The first photo depicts flared elbows and the second shows tucked.
What is my bar path?
Bodybuilding- Look back at the photo of the flared elbows above. You can see how touching high forces your elbows to flare. Many bodybuilders will use a high bar path like this to get more pec activation. There is much debate about the safety of this approach. Use this style of benching at your own risk.
Powerlifting- Again, your bath path directly relates to how your elbows flare. In many cases for you to tuck your elbows properly you will need to touch lower on your sternum. Due to your arch, you will also be limiting range of motion by doing this since your upper abs are higher in the air than your chest. As you press the bar it should slowly move back over your upper chest and at lock out should be directly above your shoulders. It should move in a diagonal fashion towards the rack. In many cases when people struggle to press the weight they immediately move the bar over their upper chest and flare their elbows. This is what we want to avoid. Controlling your bar path will ultimately control your elbow flare.
In the below video the first two reps are done correctly. The second two reps are done incorrectly and probably the most common mistake seen in beginners.
How wide is my grip?
Grip width also relates to elbow flare. If your grip is narrow it can help you to keep your elbows tucked in well. If it is wide it will help to flare your elbows more. Grip width is determined by height, bar path and desired elbow flare. Once you learn the bar path you’d like to go with, have decided what degree of elbow flare you are comfortable and pain free with you’ll find your grip width. Bottom line is to choose a grip width that will allow you the best bar path with your desired elbow flare. If you don’t have your bar path under control your grip width has much less of an impact. You can flare your elbows to 90 degrees while doing a close grip bench press if your bar path is over your upper chest.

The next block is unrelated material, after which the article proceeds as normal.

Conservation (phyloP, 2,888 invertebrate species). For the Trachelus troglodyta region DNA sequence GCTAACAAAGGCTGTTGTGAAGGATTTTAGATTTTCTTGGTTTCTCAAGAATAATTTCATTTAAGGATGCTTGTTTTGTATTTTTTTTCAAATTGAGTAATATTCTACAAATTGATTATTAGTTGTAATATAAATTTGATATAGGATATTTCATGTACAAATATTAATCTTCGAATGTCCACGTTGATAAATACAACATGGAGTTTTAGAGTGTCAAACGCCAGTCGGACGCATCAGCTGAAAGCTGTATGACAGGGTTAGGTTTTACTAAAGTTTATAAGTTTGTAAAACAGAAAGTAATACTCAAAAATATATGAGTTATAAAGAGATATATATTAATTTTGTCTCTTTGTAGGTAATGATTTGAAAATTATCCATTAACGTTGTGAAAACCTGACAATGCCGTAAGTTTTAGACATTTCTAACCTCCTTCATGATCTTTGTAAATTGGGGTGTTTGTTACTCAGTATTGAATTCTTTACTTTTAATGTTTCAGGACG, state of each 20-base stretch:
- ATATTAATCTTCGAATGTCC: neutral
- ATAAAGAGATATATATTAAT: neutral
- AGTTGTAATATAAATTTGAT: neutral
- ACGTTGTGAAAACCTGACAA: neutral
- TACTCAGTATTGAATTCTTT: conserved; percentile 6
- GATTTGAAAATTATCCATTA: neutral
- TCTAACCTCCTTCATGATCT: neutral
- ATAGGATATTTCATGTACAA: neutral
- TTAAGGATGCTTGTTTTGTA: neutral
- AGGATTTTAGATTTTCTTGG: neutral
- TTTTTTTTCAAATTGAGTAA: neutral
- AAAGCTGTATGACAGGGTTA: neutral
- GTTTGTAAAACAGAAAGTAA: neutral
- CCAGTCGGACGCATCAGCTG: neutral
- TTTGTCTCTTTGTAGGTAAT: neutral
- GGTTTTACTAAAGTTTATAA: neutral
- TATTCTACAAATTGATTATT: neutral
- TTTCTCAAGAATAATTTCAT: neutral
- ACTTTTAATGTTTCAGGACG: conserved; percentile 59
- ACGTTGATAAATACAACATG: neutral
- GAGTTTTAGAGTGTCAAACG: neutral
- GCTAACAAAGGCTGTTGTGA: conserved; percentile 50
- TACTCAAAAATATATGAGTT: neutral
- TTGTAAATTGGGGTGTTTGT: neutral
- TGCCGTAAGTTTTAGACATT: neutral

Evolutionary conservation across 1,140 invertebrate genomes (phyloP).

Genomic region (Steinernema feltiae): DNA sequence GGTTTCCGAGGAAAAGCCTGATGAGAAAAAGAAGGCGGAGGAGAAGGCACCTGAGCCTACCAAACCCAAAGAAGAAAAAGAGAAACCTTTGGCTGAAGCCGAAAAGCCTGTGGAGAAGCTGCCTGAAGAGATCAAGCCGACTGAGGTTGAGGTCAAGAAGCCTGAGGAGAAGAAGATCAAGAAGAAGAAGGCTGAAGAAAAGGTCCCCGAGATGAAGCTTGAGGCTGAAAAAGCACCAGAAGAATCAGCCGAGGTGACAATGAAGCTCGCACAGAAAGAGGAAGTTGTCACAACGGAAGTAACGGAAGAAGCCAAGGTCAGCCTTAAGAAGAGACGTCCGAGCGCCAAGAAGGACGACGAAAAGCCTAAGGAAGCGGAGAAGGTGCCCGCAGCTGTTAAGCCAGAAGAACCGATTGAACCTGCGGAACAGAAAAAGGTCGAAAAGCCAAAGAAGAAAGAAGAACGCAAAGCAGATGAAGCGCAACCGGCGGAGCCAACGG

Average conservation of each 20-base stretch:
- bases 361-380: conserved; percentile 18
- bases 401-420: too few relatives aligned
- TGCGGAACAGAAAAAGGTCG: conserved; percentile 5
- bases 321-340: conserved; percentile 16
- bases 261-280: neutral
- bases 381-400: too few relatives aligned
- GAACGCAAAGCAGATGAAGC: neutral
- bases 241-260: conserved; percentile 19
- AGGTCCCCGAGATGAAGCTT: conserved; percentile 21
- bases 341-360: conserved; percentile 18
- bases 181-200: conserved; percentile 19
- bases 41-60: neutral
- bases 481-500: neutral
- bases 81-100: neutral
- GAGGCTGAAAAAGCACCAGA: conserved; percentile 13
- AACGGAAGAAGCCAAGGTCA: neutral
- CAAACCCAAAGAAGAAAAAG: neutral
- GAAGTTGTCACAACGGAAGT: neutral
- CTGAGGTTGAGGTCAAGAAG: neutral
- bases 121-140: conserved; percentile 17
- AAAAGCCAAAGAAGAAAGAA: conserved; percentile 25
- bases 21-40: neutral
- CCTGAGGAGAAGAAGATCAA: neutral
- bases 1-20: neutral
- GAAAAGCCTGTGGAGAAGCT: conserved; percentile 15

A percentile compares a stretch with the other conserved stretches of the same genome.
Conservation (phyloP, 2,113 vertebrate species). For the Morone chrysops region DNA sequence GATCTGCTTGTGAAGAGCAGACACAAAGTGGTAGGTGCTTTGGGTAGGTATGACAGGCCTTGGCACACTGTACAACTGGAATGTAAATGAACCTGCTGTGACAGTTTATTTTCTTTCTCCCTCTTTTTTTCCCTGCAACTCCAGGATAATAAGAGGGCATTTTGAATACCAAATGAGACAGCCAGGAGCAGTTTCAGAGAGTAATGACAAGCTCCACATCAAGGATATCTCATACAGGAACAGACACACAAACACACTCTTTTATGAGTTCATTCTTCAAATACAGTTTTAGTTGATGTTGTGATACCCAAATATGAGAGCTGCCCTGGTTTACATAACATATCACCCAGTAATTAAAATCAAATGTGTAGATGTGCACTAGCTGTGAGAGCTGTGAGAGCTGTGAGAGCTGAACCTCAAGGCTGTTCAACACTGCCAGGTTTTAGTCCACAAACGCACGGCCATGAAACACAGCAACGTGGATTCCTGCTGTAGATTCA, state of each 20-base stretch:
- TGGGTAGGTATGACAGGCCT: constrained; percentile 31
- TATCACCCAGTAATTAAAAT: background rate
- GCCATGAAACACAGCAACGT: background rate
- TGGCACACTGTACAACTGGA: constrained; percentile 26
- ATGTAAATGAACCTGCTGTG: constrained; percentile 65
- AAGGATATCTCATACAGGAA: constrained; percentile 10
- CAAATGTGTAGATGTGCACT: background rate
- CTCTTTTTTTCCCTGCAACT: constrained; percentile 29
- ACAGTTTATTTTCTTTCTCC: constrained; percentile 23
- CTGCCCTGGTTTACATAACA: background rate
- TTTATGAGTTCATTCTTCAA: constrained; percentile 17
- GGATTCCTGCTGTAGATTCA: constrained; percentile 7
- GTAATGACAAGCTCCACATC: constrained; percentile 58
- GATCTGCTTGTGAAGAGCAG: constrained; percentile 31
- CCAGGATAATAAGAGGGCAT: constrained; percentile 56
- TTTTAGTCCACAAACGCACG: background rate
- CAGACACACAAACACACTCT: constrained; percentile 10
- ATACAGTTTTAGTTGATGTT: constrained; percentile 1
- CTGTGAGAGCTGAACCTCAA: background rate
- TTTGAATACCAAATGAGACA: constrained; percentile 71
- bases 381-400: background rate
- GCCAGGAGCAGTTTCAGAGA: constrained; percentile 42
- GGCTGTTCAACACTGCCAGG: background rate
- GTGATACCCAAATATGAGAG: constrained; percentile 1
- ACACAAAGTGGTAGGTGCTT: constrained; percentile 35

It is also worth mentioning that when you are trying to fix your form, you can’t fix everything at once. If you have several problems, then pick the one that seems most important and focus entirely on it for several weeks or more until it becomes second nature. Trying to implement a bunch of changes all at once will only lead to you spinning your wheels and not making any actual progress. You need to drill these into your form until you do them without even thinking about it.
For a more in depth look at form and how you can improve it you can watch the “So You Think You Can Bench” series on youtube. It is over 30 minutes long, but it is a very well put together series. It goes over most of this stuff again along with a few more great tips. If you see anything I’ve missed feel free to let me know. I’m sure I’ll be doing some touching up on this. I’ve intentionally left out foot position and leg drive…I may add it in the future.
Here’s another thread on benching which addresses many common questions:
http://forum.bodybuilding.com/showth…hp?t=157280613September 12, 2016 at 5:11 pm #5792Mina ReyesKeymaster